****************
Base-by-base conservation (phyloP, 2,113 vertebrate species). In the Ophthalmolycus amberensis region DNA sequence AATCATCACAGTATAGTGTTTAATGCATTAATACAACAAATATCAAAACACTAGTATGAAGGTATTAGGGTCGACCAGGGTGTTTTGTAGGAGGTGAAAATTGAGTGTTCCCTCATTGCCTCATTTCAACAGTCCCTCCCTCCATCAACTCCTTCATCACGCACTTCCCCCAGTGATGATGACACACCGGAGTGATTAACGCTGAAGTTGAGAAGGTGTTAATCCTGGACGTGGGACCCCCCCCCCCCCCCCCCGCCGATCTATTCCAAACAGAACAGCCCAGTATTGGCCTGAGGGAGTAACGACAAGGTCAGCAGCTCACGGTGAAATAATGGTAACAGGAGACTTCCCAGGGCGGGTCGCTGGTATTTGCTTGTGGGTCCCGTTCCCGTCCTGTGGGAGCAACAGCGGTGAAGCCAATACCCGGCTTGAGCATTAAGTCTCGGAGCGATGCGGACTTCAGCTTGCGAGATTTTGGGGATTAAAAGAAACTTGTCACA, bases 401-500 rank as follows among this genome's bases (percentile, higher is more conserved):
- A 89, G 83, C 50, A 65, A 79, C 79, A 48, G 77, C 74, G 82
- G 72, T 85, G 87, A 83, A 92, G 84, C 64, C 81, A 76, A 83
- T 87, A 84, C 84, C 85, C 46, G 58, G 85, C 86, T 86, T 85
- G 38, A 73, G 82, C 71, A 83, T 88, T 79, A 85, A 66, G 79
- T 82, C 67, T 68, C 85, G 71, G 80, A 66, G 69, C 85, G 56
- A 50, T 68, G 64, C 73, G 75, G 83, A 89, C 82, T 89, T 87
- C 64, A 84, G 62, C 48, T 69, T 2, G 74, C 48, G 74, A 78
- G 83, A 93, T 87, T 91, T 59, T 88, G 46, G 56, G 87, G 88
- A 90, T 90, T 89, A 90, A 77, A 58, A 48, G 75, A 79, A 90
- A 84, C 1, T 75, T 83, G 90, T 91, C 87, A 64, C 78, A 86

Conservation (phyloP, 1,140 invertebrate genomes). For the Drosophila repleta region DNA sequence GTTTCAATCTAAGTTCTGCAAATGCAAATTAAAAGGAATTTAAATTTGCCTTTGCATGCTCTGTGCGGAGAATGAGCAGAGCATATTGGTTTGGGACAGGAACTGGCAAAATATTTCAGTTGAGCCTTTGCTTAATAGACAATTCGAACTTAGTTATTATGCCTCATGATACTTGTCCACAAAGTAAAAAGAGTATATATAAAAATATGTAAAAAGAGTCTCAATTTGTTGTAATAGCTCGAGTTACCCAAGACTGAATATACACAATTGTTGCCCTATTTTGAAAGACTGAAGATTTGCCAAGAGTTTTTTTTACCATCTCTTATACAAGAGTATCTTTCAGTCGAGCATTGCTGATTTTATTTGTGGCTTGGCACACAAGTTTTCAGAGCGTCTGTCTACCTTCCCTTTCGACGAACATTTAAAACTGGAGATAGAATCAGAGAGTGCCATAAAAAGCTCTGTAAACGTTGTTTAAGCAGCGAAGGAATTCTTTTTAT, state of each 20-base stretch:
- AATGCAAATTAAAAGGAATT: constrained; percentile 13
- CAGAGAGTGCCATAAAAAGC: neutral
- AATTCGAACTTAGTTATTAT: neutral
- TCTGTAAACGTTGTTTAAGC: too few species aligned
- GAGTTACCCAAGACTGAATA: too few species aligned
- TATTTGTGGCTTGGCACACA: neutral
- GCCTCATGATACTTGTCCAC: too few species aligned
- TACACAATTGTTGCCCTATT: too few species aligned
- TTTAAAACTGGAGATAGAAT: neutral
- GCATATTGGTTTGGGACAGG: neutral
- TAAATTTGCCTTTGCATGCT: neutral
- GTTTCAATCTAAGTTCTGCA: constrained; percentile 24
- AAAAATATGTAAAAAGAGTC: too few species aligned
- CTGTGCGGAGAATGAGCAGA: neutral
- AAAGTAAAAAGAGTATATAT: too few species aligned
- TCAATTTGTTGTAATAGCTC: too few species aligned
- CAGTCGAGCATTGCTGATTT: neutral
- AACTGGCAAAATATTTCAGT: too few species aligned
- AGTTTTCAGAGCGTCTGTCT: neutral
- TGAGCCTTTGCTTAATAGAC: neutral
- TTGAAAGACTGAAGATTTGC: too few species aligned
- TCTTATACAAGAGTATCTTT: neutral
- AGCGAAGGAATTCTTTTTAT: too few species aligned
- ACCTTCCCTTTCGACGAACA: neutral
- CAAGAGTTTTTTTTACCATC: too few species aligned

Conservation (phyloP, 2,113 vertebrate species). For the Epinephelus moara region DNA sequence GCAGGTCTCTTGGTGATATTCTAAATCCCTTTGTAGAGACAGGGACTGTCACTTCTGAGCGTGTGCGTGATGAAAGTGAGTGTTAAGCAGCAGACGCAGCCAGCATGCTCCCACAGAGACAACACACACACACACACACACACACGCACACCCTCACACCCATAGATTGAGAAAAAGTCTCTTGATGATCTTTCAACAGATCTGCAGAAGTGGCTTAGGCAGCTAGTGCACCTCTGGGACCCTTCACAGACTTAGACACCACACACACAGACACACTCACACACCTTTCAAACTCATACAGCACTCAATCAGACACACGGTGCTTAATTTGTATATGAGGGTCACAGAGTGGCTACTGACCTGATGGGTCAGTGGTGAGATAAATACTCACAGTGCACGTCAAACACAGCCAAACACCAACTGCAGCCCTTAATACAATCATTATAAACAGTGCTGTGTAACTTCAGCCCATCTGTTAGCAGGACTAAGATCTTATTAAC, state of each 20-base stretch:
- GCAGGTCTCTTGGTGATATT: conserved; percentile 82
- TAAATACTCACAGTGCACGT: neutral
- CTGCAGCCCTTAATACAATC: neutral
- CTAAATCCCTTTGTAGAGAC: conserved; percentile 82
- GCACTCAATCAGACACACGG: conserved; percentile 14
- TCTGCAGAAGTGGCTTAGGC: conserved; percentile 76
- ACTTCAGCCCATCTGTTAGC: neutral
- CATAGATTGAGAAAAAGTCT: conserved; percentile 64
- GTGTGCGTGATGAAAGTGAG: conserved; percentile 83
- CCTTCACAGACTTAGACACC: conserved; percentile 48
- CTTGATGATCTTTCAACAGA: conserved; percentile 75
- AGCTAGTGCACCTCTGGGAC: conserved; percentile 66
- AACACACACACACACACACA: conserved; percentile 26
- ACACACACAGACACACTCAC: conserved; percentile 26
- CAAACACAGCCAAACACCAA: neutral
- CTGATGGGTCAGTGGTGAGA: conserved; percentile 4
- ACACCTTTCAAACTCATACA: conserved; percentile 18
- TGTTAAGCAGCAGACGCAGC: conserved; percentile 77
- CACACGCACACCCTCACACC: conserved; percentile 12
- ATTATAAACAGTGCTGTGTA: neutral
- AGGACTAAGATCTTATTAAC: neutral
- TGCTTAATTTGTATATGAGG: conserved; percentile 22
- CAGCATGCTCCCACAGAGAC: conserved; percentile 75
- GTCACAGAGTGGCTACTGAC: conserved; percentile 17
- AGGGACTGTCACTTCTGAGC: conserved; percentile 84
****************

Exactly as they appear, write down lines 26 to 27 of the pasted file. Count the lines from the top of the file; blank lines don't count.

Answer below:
- CTGTGCGGAGAATGAGCAGA: neutral
- AAAGTAAAAAGAGTATATAT: too few species aligned